If you’re a nurse or nursing student and are arrested for a DWI, you may be subject to a revocation of your nursing license or suspension of your driver’s license from the Texas Board of Nursing and Department of Public Safety, respectively.
If you’re a nursing student, you need to be transparent and report your arrest. While you may not be able to work for a short interim, a San Marcos DWI attorney can assist you in beating or reducing your charge so you can experience a more positive outcome.
If you are a nurse, a DWI conviction may cause you to lose your livelihood and your driving privileges. The Texas Board of Nursing, which is responsible for the licensure and renewal of licenses for nurses, has the power to revoke a license. So, you need to rely on legal representation if you’re facing this charge.
Again, an attorney can attack the prosecutor’s evidence to reduce or dismiss a DWI charge. The legal limit for blood alcohol concentration (BAC) in Texas is 0.08. If the evidence supporting a BAC is successfully challenged, you can get a DWI reduced from a Class A misdemeanor to a Class B misdemeanor crime.
Getting a DWI dismissed may require challenging the reason for a traffic stop or attacking the administration and results of standardized field sobriety tests (SFSTs) or breathalyzers.
Remember that it is worth fighting a DWI. No scenario exists where pleading guilty at a first court appearance is recommended. Both constitutional and procedural defenses can be developed and explored. You don’t want to settle on a conviction.
A first-time DWI charge in the Lone Star State is a class B misdemeanor unless aggravating factors exist. Besides professional complications, nursing students and nurses charged with DWI may face jail time, a permanent criminal conviction, thousands of dollars in fines, and a driver’s license suspension.
A DWI with a BAC that is below .15 is defined as a class B misdemeanor. The maximum fine is $3,000, with a maximum jail sentence of 6 months. If convicted, you’ll get your driver’s license suspended.
A DWI with a BAC of .15 or higher is defined as a class A misdemeanor crime. The maximum fine is $6,000, and the maximum jail sentence is one year. The conviction for this offense is permanent and ends in a driver’s license suspension. Also, this misdemeanor conviction can lead to the revocation or suspension of a nursing license.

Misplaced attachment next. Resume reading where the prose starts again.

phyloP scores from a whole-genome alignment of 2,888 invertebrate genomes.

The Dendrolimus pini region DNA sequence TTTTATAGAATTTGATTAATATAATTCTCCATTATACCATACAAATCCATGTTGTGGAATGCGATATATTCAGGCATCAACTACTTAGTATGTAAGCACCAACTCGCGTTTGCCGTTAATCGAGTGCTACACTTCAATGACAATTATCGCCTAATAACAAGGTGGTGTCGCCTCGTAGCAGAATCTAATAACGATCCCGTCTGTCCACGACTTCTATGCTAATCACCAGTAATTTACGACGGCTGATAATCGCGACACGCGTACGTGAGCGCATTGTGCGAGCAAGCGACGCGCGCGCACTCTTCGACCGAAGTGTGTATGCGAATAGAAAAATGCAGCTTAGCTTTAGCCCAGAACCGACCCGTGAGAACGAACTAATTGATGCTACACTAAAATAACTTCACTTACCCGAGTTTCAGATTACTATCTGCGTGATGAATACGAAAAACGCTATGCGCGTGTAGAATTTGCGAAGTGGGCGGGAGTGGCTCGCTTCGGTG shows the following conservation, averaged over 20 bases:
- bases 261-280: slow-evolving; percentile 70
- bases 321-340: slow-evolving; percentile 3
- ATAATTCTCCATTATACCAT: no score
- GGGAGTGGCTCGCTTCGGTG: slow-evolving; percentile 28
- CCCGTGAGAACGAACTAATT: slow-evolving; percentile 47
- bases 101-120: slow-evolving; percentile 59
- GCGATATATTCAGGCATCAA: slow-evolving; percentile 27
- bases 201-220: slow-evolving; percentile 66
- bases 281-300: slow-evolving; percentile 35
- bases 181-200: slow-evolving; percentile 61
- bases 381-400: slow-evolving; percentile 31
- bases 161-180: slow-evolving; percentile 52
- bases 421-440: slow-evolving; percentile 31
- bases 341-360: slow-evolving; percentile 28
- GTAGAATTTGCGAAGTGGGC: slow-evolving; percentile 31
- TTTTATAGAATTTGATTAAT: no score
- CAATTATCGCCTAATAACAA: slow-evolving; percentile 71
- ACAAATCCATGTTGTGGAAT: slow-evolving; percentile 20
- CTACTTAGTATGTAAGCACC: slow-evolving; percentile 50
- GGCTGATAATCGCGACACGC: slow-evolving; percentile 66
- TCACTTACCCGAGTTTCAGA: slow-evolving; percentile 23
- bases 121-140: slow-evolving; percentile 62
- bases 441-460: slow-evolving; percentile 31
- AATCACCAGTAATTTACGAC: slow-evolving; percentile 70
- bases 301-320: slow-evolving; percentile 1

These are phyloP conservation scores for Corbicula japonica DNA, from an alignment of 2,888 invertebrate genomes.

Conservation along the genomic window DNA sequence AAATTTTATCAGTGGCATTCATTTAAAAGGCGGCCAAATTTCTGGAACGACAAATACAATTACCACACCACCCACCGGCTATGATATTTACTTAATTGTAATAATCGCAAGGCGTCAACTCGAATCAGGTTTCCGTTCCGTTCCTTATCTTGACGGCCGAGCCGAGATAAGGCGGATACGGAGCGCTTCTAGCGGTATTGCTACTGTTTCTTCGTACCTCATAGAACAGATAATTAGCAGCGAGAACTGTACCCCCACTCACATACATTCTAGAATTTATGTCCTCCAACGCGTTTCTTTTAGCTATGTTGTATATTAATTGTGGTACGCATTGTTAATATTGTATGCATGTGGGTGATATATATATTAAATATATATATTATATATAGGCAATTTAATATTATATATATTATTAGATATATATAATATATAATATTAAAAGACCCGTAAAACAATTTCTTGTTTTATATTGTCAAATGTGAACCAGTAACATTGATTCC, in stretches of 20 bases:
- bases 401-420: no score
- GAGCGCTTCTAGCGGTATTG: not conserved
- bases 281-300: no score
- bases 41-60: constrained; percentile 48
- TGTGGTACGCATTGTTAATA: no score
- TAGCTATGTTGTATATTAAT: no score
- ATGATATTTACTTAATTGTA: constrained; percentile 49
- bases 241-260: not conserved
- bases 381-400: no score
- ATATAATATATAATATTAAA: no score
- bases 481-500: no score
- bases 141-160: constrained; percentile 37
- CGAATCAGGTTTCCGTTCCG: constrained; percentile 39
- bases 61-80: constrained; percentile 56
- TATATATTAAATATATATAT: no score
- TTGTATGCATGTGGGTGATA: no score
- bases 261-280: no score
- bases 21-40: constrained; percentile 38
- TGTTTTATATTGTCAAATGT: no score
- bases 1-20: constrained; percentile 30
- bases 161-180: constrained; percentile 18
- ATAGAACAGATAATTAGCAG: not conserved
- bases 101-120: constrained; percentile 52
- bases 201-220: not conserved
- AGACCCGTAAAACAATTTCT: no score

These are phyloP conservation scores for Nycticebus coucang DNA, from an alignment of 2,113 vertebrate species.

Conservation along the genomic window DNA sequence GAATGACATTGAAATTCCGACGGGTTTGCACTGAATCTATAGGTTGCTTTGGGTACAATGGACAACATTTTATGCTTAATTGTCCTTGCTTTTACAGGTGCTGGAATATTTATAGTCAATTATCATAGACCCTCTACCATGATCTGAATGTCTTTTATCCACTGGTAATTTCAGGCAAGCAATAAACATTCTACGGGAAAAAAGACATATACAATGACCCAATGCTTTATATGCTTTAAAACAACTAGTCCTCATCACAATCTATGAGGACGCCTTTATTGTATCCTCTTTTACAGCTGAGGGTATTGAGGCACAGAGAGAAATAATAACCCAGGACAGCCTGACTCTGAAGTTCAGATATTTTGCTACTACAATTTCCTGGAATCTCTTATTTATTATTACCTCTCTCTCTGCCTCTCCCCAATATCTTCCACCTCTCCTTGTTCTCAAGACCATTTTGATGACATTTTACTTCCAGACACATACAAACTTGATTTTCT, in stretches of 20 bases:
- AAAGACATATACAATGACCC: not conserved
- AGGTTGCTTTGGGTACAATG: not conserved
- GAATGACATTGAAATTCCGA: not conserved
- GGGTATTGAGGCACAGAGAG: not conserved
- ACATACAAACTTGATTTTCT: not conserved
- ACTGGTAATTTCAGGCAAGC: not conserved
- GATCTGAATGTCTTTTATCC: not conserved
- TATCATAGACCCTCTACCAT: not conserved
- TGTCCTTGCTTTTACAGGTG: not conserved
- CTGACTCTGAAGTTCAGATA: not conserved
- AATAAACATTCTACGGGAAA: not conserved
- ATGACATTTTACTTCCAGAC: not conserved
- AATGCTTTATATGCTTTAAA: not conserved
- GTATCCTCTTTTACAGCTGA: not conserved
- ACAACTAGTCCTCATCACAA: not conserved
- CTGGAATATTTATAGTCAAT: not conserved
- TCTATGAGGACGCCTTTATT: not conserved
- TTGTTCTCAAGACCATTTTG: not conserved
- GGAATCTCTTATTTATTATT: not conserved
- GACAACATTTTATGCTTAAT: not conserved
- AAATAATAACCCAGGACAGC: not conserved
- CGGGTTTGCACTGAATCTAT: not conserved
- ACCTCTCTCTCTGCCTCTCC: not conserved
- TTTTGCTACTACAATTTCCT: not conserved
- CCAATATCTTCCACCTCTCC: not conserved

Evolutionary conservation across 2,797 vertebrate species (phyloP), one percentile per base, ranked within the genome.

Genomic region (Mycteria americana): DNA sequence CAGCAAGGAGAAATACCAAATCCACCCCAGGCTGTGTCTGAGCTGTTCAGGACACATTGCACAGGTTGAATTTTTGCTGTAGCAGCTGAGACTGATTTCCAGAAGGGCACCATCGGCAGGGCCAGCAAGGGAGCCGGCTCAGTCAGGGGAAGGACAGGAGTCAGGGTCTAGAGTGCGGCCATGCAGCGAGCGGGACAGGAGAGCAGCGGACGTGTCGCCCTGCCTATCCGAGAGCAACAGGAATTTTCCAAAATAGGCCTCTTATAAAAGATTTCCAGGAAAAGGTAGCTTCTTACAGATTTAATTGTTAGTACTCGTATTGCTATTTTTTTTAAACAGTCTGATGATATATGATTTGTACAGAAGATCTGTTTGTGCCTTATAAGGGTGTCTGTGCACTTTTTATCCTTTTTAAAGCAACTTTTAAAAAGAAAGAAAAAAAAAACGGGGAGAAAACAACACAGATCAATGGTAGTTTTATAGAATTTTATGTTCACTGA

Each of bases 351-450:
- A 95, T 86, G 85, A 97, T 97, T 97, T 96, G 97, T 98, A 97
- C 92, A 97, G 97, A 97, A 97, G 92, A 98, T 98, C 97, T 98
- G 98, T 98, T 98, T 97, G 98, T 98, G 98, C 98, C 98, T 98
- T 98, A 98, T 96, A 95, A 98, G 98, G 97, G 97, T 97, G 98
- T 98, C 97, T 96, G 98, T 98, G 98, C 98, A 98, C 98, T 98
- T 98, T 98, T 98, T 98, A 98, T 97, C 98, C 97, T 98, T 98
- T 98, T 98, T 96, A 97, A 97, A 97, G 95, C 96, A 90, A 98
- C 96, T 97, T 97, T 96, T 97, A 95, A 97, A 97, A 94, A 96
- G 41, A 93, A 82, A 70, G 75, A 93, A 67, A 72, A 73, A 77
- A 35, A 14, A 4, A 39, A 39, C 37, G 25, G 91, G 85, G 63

Nurses and nursing hopefuls who are charged with a DWI with a child passenger in the car face a state jail felony. A maximum fine of $10,000 may be imposed with a maximum incarceration of 24 months in a Texas state jail facility. A conviction for the charge is permanent, resulting in a driver’s license suspension and the collateral damage that is associated with being a convicted felon.
Ethical standards for Texas nurses and nursing students are presented in the state’s administrative code. All individuals in the nursing profession are required to follow the Texas Nursing Practice Act (NPA). Any failure to meet these standards can jeopardize your nursing license. If you receive a criminal conviction, you’re at risk for failing to follow these standards.
That’s because a nurse or nursing student is responsible for the health and well-being of other people. Therefore, they are held to a higher standard.
While nurses or nursing students do not have to report a DWI arrest to the Texas Board of Nursing, they are required to report a DWI conviction. Otherwise, they can face particularly harsh penalties. A nurse or nursing student has the right to legal representation during a Texas Board of Nursing investigation and disciplinary proceeding.
Are you a nursing student? Do you work as a nurse? Or do you plan to enter college and become a nurse with a DWI charge? If so, contact a DWI attorney in Texas if you’ve been arrested for DWI. Contact the Mendoza Law Firm in San Marcos, Texas now.
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